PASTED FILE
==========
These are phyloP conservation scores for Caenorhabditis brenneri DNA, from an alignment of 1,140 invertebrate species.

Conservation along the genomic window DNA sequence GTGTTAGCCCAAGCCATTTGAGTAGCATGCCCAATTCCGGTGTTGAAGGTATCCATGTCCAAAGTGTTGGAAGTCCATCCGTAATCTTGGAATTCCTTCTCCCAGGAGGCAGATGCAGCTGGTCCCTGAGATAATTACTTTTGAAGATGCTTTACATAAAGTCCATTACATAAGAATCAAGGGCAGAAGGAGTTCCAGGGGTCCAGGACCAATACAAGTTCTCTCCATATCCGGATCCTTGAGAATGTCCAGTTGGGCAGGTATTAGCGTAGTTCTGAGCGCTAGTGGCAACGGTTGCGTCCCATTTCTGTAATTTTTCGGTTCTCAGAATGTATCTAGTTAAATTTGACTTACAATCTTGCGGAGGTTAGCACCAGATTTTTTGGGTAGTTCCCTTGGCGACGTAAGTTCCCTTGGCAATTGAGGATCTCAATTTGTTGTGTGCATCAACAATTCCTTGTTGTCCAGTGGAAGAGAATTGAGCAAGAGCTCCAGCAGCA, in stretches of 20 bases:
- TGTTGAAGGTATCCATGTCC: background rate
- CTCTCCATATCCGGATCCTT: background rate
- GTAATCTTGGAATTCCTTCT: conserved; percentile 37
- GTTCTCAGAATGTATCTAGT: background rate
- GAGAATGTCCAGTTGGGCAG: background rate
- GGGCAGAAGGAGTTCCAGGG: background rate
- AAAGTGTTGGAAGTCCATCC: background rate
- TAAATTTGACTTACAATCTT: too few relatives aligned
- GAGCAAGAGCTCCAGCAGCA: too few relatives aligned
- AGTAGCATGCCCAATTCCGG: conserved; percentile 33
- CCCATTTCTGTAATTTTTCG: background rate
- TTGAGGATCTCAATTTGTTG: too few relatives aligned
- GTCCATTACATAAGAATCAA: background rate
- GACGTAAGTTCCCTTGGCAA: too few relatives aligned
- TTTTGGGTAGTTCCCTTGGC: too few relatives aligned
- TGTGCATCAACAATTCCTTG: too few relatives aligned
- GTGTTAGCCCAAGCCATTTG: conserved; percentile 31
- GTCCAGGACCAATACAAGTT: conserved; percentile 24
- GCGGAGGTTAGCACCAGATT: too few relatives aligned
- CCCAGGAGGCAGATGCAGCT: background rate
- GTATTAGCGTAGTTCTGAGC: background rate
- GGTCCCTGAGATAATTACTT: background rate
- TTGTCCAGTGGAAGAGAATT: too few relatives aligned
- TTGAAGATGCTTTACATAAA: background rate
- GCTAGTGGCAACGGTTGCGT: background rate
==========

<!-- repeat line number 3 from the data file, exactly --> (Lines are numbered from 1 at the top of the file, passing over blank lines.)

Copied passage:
- TGTTGAAGGTATCCATGTCC: background rate